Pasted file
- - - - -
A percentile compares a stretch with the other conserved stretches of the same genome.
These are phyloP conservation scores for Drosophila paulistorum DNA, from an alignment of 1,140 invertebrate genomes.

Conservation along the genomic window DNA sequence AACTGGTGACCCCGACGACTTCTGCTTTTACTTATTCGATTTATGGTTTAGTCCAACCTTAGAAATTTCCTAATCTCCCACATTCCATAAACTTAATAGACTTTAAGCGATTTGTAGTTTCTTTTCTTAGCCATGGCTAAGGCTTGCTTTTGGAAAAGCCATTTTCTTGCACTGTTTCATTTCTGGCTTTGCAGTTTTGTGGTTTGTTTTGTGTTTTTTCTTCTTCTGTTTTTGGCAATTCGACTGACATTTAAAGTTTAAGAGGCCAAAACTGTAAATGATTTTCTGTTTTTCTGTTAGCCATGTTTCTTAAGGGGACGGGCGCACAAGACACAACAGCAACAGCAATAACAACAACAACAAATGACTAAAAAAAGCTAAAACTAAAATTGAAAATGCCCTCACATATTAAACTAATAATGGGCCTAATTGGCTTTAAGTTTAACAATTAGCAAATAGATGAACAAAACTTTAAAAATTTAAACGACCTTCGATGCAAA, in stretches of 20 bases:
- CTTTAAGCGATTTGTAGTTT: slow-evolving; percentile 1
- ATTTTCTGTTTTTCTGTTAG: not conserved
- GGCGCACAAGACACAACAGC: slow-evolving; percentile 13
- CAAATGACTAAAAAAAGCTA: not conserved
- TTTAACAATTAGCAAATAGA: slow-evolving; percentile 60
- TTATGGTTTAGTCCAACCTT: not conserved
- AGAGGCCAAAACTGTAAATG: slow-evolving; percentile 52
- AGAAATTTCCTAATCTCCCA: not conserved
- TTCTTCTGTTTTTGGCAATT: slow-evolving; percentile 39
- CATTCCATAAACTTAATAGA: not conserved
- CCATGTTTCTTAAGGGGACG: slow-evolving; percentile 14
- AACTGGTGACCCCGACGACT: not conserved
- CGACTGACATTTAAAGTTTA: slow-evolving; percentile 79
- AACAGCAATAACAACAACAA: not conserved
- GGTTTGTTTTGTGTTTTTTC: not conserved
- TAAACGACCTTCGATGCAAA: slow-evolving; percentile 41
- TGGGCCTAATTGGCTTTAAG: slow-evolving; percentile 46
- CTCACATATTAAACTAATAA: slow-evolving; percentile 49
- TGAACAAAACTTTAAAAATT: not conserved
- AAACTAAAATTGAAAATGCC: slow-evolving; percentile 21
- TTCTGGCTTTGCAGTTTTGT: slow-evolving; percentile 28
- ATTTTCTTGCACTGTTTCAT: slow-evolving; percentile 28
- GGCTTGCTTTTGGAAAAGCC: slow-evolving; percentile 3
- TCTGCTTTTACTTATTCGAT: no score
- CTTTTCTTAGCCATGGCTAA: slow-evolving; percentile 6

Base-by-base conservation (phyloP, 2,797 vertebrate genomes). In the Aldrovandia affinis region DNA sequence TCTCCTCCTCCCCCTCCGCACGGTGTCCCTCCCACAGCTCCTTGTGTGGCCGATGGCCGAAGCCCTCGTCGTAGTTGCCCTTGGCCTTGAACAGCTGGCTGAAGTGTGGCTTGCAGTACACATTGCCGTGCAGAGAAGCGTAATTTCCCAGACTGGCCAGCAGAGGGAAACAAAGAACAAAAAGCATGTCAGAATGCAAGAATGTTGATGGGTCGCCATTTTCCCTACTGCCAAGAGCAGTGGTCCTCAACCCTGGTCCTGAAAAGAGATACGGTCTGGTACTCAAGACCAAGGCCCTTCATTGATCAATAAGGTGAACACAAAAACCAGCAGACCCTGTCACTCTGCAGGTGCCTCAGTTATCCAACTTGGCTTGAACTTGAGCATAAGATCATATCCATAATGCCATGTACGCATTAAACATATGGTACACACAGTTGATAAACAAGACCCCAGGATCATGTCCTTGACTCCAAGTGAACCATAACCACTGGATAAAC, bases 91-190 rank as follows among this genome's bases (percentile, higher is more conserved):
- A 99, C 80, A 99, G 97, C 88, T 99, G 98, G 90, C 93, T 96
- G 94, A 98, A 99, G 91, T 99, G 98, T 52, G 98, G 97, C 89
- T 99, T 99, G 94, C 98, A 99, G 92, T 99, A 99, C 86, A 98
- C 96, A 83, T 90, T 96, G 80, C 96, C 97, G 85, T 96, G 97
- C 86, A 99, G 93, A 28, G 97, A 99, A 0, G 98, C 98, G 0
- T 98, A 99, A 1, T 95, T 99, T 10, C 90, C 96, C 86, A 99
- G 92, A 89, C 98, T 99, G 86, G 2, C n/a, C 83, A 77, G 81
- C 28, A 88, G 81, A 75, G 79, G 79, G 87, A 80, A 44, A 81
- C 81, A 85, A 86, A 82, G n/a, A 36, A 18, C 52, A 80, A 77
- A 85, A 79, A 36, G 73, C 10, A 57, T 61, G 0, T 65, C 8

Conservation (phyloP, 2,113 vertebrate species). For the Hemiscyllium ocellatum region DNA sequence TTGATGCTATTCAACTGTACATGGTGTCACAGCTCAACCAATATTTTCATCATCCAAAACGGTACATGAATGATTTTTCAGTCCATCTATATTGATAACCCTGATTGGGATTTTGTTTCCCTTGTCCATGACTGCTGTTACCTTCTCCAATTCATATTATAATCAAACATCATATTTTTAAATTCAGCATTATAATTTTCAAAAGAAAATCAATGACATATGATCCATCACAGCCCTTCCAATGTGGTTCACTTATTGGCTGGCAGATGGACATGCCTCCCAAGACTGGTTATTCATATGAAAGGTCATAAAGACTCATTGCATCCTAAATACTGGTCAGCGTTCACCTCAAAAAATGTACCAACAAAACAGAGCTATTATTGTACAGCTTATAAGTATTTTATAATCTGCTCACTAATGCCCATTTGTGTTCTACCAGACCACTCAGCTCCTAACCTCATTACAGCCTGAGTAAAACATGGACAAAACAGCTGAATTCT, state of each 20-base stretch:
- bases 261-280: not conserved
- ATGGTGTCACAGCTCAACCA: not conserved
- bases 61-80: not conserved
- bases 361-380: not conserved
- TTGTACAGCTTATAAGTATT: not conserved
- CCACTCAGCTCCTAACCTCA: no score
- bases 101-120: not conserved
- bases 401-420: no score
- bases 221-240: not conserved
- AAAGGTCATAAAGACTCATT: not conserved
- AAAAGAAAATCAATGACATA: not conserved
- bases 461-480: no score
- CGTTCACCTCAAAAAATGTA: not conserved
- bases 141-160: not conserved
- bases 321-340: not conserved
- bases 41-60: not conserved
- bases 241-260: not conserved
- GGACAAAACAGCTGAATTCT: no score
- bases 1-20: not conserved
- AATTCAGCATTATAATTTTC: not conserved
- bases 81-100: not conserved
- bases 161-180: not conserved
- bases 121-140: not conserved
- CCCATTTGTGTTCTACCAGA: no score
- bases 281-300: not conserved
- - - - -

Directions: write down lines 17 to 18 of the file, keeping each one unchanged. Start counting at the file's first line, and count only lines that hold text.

- AACAGCAATAACAACAACAA: not conserved
- GGTTTGTTTTGTGTTTTTTC: not conserved